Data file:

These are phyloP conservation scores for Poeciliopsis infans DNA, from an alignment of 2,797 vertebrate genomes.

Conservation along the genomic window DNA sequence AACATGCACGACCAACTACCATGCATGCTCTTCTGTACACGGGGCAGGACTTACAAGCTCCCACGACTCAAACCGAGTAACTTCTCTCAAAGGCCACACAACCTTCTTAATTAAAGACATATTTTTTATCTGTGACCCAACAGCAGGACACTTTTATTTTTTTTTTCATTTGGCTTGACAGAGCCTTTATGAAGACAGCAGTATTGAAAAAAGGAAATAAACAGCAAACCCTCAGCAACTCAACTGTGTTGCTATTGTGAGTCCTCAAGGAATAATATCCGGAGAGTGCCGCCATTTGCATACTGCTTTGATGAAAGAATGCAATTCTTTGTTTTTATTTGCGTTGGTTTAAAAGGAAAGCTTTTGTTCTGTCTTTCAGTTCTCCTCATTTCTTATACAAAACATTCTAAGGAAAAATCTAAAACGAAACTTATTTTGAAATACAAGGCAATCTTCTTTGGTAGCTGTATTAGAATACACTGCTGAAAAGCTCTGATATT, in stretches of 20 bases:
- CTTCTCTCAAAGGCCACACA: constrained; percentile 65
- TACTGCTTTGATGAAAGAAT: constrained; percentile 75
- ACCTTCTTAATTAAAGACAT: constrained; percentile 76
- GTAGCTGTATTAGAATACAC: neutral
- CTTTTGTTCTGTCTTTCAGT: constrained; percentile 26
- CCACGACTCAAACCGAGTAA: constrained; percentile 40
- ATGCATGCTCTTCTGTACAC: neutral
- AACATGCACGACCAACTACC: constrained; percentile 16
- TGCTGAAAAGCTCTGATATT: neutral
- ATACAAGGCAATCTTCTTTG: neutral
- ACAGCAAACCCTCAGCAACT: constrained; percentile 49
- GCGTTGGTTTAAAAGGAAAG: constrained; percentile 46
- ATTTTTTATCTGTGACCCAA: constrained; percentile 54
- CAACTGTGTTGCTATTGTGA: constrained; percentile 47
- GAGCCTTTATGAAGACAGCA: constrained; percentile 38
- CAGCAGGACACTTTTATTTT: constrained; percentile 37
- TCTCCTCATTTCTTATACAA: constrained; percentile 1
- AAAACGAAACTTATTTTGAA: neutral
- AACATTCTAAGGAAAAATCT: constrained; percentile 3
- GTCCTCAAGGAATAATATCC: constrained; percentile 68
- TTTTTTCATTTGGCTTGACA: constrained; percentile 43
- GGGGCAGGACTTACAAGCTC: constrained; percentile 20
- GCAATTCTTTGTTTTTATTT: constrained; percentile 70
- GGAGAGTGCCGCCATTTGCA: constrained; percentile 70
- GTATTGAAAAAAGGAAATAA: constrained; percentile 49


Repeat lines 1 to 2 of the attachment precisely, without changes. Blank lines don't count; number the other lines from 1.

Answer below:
These are phyloP conservation scores for Poeciliopsis infans DNA, from an alignment of 2,797 vertebrate genomes.

Conservation along the genomic window DNA sequence AACATGCACGACCAACTACCATGCATGCTCTTCTGTACACGGGGCAGGACTTACAAGCTCCCACGACTCAAACCGAGTAACTTCTCTCAAAGGCCACACAACCTTCTTAATTAAAGACATATTTTTTATCTGTGACCCAACAGCAGGACACTTTTATTTTTTTTTTCATTTGGCTTGACAGAGCCTTTATGAAGACAGCAGTATTGAAAAAAGGAAATAAACAGCAAACCCTCAGCAACTCAACTGTGTTGCTATTGTGAGTCCTCAAGGAATAATATCCGGAGAGTGCCGCCATTTGCATACTGCTTTGATGAAAGAATGCAATTCTTTGTTTTTATTTGCGTTGGTTTAAAAGGAAAGCTTTTGTTCTGTCTTTCAGTTCTCCTCATTTCTTATACAAAACATTCTAAGGAAAAATCTAAAACGAAACTTATTTTGAAATACAAGGCAATCTTCTTTGGTAGCTGTATTAGAATACACTGCTGAAAAGCTCTGATATT, in stretches of 20 bases: